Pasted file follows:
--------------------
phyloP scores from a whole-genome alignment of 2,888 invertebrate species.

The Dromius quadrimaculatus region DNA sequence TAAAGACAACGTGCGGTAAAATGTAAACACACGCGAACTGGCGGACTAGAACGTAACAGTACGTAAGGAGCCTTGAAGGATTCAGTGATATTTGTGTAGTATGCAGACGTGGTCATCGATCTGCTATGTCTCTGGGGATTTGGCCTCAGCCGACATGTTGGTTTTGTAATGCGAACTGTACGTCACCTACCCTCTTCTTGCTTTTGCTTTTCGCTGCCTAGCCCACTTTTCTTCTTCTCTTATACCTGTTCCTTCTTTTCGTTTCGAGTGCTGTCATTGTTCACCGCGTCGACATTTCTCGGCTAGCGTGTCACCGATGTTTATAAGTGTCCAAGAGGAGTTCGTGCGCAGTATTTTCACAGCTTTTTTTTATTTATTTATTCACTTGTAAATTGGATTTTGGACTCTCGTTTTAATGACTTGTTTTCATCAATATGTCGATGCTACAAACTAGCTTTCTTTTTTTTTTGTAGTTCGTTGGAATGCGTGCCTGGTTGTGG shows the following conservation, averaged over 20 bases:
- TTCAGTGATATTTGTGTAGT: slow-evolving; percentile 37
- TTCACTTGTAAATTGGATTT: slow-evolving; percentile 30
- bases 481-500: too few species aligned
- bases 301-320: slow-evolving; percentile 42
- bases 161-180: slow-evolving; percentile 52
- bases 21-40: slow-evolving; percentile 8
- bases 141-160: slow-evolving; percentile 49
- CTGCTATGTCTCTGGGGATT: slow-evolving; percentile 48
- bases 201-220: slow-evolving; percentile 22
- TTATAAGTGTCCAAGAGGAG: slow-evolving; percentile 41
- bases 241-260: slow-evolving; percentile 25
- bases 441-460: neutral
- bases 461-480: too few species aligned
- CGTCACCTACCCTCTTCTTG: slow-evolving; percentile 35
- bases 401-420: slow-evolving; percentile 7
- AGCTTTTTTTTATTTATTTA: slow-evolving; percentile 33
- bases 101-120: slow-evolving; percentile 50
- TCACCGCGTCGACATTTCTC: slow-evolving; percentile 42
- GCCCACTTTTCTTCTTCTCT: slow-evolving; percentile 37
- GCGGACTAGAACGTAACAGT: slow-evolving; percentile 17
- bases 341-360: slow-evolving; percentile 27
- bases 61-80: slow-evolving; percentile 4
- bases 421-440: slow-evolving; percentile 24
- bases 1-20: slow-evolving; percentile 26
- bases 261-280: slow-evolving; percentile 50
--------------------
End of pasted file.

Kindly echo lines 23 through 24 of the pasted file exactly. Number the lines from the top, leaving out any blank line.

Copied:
- bases 341-360: slow-evolving; percentile 27
- bases 61-80: slow-evolving; percentile 4